Theological fatalists contend that if God knows everything, then no human action is free, and that since God does know everything, no human action is free. One reply to such arguments that has become popular recently— a way favored by William Hasker and Peter van Inwagen—agrees that if God knows everything, no human action is free. The distinctive response of these philosophers is simply to say that therefore God does not know everything. On this view, what the fatalist arguments in (...) fact bring out is that it was logically impossible for God to have known the truths about what we would freely do in the future. And this is no defect in God’s knowledge, for infallible foreknowledge of such truths is a logical impossibility. It has commonly been assumed that this position constitutes an explanation of where the fatalist argument goes wrong. My first goal is to argue that any such assumption has in fact been a mistake; Hasker and van Inwagen have in effect said only that something does go wrong with the argument, but they have not explained what goes wrong with it. Once we see this result, we’ll see, I think, that they need such an account—and that no such account has in fact been provided. The second goal of this paper is therefore to develop— and to criticize— what seems to be the most promising such account they might offer. As I see it, this account will in fact highlight in an intuitively compelling new way what many regard to be the view’s chief liability, namely, that the truths about the future which God is said not to know will now appear even more clearly (and problematically)‘ungrounded’. (shrink)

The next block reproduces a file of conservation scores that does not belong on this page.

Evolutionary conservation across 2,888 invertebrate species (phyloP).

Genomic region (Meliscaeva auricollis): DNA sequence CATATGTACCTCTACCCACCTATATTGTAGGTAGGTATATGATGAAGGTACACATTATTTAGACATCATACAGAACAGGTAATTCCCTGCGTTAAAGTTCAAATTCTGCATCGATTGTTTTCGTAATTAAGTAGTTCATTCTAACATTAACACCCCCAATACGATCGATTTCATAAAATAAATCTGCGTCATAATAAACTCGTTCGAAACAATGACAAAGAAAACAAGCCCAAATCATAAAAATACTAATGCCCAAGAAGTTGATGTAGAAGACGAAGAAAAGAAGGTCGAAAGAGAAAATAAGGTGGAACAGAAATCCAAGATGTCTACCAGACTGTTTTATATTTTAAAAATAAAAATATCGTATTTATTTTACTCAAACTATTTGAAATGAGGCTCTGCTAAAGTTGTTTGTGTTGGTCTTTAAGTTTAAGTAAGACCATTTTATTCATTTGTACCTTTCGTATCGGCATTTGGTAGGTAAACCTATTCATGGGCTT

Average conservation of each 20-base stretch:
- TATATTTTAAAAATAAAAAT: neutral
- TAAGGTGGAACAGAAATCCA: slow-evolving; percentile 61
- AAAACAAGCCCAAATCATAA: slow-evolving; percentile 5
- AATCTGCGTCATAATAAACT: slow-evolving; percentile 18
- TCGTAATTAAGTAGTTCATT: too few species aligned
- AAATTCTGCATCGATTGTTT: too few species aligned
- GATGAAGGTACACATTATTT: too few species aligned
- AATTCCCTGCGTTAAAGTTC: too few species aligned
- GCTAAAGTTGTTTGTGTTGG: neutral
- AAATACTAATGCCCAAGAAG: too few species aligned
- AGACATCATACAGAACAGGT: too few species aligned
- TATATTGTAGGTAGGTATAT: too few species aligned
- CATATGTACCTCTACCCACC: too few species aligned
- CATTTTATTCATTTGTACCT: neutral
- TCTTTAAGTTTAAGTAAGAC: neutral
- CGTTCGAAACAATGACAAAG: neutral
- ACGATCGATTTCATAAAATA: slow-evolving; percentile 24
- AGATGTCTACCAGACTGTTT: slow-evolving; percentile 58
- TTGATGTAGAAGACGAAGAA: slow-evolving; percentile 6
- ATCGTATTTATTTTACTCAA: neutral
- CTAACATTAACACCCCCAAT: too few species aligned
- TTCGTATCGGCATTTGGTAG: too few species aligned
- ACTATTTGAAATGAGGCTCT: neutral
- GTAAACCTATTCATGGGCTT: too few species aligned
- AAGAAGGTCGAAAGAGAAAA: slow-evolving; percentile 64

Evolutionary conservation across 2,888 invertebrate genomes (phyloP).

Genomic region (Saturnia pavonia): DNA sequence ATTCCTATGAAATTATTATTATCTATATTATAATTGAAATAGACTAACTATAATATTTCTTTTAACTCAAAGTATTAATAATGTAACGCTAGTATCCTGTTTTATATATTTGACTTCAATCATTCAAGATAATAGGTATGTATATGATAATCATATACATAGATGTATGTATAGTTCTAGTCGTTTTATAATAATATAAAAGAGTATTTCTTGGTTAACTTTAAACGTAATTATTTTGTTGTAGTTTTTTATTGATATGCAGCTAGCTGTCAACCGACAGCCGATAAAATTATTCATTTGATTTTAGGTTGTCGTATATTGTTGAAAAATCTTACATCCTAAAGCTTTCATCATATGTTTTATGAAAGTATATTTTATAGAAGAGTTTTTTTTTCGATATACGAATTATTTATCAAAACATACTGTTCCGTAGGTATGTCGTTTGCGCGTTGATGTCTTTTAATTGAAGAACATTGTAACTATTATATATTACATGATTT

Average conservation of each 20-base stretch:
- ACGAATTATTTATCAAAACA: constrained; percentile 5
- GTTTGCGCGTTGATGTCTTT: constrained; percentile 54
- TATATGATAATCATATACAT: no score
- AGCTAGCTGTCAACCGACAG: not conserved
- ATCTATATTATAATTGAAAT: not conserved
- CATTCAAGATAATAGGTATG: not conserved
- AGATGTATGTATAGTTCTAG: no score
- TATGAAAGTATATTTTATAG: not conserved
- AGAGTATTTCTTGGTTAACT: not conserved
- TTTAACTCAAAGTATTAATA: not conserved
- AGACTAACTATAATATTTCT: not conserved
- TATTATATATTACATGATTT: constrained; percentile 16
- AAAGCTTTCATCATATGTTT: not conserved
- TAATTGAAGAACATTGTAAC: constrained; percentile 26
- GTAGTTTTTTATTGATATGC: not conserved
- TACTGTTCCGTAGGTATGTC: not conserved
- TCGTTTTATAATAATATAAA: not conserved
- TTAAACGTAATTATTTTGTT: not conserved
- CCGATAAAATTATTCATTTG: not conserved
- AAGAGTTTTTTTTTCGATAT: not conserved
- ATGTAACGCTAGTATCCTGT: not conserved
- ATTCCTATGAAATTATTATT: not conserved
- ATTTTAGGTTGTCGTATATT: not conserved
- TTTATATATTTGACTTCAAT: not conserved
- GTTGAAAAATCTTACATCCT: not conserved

Michael Tooley’s latest argument against the possibility of divine foreknowledge trades on the idea that, whichever theory of time is true, the ontology of the future—or lack thereof—gives rise to special problems for God’s prescience. I argue that Tooley’s reasoning is predicated on two mischaracterizations and conclude that, on at least some theories of time, the possibility of divine foreknowledge appears secure.